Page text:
Interview: Eric Lander

Eric Lander

Eric Lander is Director of SEO & Content Marketing at d50 media and works remotely. You can read more at his Linkedin, Twitter, Instagram and Facebook.

1. How did you start working remotely? How did you make the switch?

d50 Media logoI had worked for d50 Media for nearly six years when I made the switch. Driving more than 3.5 hours each day to and from the office, it was clear that I had no work life balance to speak of. It got to the point that I had tried to optimize my schedule around traffic and commuting – waking each day by 4AM just to be in the office before traffic doubled my commute times.

I was exhausted, stressed, had no meaningful time with my family and missed out on a lot that was happening around me. As a family, we made the decision to relocate to a different part of the country and bought a house with a dedicated home office to eliminate those factors.

2. What do you think are the main advantages of remote work?

Focus. As someone who has always wrestled with focus and discipline, the lack of visitors to my work area and general disruptions around the office have significantly helped my ability to dedicate my attention to the task at hand. Our industry is always changing, and with more time in the day, I feel more connected to the industry, have more knowledge of how to apply new practices – and feel more confident in my work output.

3. Do you think there are disadvantages or that you’re missing something by working remotely?

Of course. Within our group of companies, face to face conversations and meetings are quite effective. In person it’s easy to read a room, know who is attentive (and who has checked out) and do little things like share sketches, ideas and be part of idle conversations that build camaraderie.

4. From which cities or countries have you worked since you have become remote? Which has been your favorite one?

Hampstead, NC is the only location I’ve worked remote – except for a short stint of time from hotels when we had to evacuate due to a recent hurricane. While it’s the only location, it’s still an easy favorite as I have been able to make the environment suit me and my work habits quite well.

5. From which type of place do you prefer to work? Coworking spaces, coffee shops or others? Do you have any specific place?

Throughout the years and even in other positions, I’ve had to travel quite a bit.

Coworking spaces generally aren’t my favorite because for the local “regulars,” a new face often means that there’s a lot of new conversations that will take place. While it’s great to meet new people, if I’m paying for the work environment – I want to be able to focus and get work done.

My most productive environments tend to be those where there is a lot of activity surrounding me – like airports and cafes. There is a physical energy that makes me want to work more efficiently and the background noise and activity forces my brain to focus on the work I need to get done.

I also love the fact that others can sometimes see what you may be doing on your computer, for example, so there’s no temptation to load up social media, spend time on reddit, sports sites, etc. 🙂

6. Which places would you like to travel to while working remotely?

England and Southeast Asia. I’ve always wanted to go to both, and if there were ever opportunities to do so while being able to work and stay productive – I’d jump at that chance.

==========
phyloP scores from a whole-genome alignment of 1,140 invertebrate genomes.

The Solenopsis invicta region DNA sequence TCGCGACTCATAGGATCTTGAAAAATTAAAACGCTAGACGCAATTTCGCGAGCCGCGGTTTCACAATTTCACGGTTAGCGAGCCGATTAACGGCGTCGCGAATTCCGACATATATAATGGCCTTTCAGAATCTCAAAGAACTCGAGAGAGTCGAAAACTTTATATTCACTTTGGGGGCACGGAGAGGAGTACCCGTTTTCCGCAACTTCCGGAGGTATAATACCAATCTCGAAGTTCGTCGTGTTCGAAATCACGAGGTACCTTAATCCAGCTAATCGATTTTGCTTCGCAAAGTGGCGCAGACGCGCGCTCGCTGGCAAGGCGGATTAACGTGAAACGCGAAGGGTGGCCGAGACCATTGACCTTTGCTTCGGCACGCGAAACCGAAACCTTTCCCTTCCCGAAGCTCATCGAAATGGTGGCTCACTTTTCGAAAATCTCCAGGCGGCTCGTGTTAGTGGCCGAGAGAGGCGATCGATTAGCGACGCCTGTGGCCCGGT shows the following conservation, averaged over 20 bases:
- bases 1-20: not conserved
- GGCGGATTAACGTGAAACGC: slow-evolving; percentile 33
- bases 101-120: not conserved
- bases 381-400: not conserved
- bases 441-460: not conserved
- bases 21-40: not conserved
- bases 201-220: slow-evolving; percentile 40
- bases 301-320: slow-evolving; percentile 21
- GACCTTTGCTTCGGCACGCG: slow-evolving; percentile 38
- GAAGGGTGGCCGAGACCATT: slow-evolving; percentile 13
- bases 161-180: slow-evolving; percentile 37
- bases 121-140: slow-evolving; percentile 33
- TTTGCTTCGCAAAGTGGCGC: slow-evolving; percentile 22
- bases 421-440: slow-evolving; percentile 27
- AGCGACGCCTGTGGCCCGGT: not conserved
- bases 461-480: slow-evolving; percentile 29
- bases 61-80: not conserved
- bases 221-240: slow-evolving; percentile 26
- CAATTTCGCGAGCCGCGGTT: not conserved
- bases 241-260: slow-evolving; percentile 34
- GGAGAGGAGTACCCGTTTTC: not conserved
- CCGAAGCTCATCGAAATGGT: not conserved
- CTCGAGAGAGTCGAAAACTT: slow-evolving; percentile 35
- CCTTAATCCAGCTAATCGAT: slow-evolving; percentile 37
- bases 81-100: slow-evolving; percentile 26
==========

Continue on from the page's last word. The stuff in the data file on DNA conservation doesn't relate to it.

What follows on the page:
7. What would you say to the companies that don’t believe in hiring employees who work remotely?

Uncommitted employees will find ways to distract themselves anywhere they sit. I have also seen plenty of evidence to support the argument that traditional offices foster far more distractive behaviors in group settings than independant work environments.

Supporting an employee to work remotely emphasizes the trust that you have in that employee. In return, it’s human nature to want to pay that back – and for me personally – I find that the confidence and quality of my own work has significantly improved since becoming a “remoter.” I don’t ever want for someone to feel like they’ve made the wrong choice by supporting my move to work remotely.

8. Which tools do you use to work remotely?

Slack, email, and JIRA are the most functional in our standard work. We have several other resources made available through our VPN as well – so staying “connected” to the home office is never an issue.

With regards to industry tools and resources, my toolbox consists of several web based tools (that can also be used by the home office) including SpyFu, MOZ, SEMRush, and every marketing related Google service there is.

9. How do you manage your business and taxes as a remote working professional?

Our organization handled this seamlessly for me by reconfiguring payroll to account for state based personal income taxes in North Carolina. Since I don’t plan to travel regularly, we treat my home office as a satellite location and represent it accordingly.

10. What advice would you give to people looking to work remotely and companies making the remote switch?

Find a way to stay organized, and stick to it. I rely on bullet journaling a lot – and append a daily diary to keep track of conversations, follow-up items and things I talk about with others. I then push that into Evernote so that I can easily tag and find notes on the last time I talked with someone.

If I look at my calendar and know that we’re having a conversation in 15 minutes, for example, you can expect that I’ll be ready to pick up where we last left off.

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